J. S. Bach: Mass in B-Minor. Amsterdam Baroque Orchestra & Choir, Ton Koopman, conductor, Saturday, March 10, Zellerbach Hall, Berkeley. Produced by Cal Performances.
Bach's B-minor Mass is a mass of contradictions. More of it is in D major (the key of natural trumpets) than in B minor, and, at nearly two hours long, it was never intended to be performed in an actual mass. The different pieces that make up the work were composed decades apart; Bach, a devout Lutheran, combined them into a whole by replacing the texts of those sections that had originally been in German with Latin, the language of the Catholic service.
So why did Bach assemble this monumental work if it was neither composed nor intended to be performed as a whole? (In fact, the first performance of the work in its entirety did not occur until more than a century after his death.) As Bach scholar Christoph Wolff has suggested, it seems to have been intended (along with other late works such as A Musical Offering and The Art of the Fugue) as a compendium of Bach's compositional techniques, a summation and culmination of his life's work and a set of models for others to follow.
That description makes it sound somewhat academic, and indeed Wolff's biography of Bach (Norton, 2000) is subtitled "The Learned Musician." However, the music of the B-minor Mass is simply transporting. Here is "Et in terra pax hominibus" from Phillippe Herreweghe's superb second recording with the Collegium Vocale (Harmonia Mundi HMC 901614.15):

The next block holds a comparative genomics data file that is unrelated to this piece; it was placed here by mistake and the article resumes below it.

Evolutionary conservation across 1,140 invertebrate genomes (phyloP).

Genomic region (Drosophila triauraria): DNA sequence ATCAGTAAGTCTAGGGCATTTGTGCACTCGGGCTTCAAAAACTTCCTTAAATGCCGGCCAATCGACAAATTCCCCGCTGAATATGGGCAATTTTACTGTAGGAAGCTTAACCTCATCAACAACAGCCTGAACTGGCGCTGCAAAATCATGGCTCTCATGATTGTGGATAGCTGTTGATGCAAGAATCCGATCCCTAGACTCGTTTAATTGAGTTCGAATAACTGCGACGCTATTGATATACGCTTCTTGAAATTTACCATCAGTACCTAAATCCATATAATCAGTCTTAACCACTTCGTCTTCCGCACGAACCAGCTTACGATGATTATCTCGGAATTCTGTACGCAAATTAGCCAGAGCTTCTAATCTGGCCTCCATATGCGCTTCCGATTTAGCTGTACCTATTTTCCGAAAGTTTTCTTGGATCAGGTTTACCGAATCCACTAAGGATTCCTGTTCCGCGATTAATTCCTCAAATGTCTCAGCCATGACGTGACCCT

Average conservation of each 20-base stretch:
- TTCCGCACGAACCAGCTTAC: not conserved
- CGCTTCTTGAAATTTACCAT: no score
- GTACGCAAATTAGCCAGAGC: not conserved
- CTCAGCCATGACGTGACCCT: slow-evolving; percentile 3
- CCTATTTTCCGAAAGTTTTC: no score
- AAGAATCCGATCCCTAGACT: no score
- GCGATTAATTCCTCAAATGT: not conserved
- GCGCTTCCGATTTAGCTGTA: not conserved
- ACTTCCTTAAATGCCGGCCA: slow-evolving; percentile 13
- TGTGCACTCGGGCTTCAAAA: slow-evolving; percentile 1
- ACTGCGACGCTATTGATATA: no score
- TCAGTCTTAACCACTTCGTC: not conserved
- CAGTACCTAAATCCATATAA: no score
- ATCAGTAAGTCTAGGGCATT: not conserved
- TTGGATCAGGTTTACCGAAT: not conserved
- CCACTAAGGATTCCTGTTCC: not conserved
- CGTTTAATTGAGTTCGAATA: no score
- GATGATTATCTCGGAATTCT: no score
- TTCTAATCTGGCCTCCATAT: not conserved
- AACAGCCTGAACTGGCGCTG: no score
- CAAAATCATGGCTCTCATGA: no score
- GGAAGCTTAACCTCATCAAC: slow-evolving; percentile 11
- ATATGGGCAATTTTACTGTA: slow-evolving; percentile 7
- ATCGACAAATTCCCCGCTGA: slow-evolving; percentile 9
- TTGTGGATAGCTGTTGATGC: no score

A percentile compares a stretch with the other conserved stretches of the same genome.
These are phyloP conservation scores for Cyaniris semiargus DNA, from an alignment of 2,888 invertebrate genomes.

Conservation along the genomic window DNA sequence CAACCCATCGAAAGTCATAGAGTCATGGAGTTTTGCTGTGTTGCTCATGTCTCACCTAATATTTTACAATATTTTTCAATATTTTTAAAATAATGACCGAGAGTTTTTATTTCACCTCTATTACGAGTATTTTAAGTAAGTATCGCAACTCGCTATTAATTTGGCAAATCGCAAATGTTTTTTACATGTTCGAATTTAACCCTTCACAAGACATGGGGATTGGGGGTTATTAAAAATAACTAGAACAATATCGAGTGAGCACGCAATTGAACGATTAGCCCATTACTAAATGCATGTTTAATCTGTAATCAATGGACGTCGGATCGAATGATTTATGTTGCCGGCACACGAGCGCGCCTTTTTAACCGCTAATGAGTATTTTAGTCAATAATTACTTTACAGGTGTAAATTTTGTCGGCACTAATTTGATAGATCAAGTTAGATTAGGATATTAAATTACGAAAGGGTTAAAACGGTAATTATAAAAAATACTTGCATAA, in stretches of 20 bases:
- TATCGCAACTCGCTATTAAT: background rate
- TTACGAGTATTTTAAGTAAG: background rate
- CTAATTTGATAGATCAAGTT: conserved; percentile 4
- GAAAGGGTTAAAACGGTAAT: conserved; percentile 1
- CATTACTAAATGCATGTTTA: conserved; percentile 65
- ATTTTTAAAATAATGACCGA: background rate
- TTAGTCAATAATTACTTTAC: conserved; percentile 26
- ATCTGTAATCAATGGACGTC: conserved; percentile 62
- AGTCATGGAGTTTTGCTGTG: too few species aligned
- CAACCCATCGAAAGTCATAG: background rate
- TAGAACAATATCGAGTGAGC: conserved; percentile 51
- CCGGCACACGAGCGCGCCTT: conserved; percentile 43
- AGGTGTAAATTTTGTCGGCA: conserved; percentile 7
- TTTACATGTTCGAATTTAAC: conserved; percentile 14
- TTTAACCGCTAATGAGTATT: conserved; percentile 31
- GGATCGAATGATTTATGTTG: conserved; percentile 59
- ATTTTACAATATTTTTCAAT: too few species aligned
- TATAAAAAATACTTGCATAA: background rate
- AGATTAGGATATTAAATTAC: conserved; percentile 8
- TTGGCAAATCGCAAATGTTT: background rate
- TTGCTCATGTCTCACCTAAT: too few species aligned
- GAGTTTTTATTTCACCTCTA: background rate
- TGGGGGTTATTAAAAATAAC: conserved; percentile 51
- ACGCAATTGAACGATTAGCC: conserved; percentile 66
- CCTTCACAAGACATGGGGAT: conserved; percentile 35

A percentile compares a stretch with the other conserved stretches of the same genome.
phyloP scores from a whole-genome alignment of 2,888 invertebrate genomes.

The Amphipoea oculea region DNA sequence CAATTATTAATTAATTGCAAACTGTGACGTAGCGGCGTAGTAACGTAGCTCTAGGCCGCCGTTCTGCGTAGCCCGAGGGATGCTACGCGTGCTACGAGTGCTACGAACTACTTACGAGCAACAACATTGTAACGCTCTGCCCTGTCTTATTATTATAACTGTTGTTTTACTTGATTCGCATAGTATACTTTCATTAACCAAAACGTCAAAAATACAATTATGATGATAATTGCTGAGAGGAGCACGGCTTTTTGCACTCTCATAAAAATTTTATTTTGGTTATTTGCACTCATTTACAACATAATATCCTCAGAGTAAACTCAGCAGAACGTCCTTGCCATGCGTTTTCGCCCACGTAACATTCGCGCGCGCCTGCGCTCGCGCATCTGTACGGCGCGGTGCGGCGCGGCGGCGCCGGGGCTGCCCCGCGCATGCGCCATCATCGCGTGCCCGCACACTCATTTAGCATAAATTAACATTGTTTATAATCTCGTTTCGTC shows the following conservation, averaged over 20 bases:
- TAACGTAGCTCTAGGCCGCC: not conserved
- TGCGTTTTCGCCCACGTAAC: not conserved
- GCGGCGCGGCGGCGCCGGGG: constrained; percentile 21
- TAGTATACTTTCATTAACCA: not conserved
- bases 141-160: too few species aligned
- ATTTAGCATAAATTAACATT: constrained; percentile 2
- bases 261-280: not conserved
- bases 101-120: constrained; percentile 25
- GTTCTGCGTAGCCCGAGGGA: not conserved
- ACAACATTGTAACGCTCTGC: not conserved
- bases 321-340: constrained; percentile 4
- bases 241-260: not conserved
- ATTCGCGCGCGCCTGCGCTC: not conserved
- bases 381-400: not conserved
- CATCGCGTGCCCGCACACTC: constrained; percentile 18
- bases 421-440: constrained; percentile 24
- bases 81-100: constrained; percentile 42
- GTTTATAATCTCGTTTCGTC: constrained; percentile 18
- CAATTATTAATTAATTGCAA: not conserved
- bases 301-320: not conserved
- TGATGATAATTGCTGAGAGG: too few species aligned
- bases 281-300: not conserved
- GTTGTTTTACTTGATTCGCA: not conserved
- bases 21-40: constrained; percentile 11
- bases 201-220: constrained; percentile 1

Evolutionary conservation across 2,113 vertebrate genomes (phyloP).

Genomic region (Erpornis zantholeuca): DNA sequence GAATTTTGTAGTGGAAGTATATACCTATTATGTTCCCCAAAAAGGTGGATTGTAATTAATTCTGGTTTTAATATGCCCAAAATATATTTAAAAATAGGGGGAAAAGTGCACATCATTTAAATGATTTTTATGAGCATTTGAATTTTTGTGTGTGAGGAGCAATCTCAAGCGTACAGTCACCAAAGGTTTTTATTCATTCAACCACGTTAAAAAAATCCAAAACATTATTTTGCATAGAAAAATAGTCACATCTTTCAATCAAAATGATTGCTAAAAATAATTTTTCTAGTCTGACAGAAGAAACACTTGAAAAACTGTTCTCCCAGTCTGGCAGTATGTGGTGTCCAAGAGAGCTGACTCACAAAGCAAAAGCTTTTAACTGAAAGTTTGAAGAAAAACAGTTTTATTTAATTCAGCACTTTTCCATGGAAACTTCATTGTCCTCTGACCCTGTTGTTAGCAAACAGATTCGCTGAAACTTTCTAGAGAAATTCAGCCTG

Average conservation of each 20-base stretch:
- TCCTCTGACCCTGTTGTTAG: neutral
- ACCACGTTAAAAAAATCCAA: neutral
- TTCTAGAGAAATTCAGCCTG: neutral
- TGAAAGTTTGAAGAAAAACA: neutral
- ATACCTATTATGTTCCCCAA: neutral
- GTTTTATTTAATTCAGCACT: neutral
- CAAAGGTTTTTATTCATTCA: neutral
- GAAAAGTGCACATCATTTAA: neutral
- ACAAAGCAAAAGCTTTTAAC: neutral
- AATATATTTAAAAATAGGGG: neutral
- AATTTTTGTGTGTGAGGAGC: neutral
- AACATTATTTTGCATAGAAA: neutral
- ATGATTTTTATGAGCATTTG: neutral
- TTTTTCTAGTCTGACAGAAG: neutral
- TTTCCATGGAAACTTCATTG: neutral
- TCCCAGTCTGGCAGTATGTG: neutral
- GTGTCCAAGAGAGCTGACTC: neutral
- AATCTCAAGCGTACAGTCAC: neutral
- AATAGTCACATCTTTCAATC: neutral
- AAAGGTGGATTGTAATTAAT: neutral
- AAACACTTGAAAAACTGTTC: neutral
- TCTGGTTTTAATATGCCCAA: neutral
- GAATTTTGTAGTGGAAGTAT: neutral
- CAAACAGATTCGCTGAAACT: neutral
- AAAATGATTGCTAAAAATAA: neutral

This is music that can lift you out of your seat; unfortunately there were few such moments during the performance of the Amsterdam Baroque Orchestra & Choir under the direction of Ton Koopman last Saturday. Koopman's tempos sometimes dragged, there were occasional moments of mis-coordination between the soloists and the orchestra, at times the choir sounded ragged, and the instruments weren't always in tune. Tuning was especially a problem for the winds; in "Et in spiritum sanctum dominum," a bass solo accompanied by oboes, the instruments were painfully off-key.
An occasional miscue or sour note is only to be expected in such a massive and difficult work. But Koopman's group sounded underrehearsed, which seems incredible given their long association with Bach's music (they have recorded Bach's complete cantatas, among other works). In combination with Koopman's sometimes plodding tempos, the group's musical struggles kept this transcendent music firmly earthbound. In a pre-concert interview with Jeffrey Thomas of American Bach Soloists, Koopman asserted that the B-minor Mass is one of the most difficult of all choral works; unfortunately, this performance made it sound like it. Matters weren't helped by Koopman's odd decision to break for intermission after performing 19 of the work's 25 sections, leaving only half an hour's music for the second half of the concert.
It was so disappointing that when I got home I put on Herreweghe's recording, just to reassure myself of how magnificent this work can be. Here is Andreas Scholl performing "Agnus dei":
Thanks to elias12186 and civileso for posting these wonderful clips.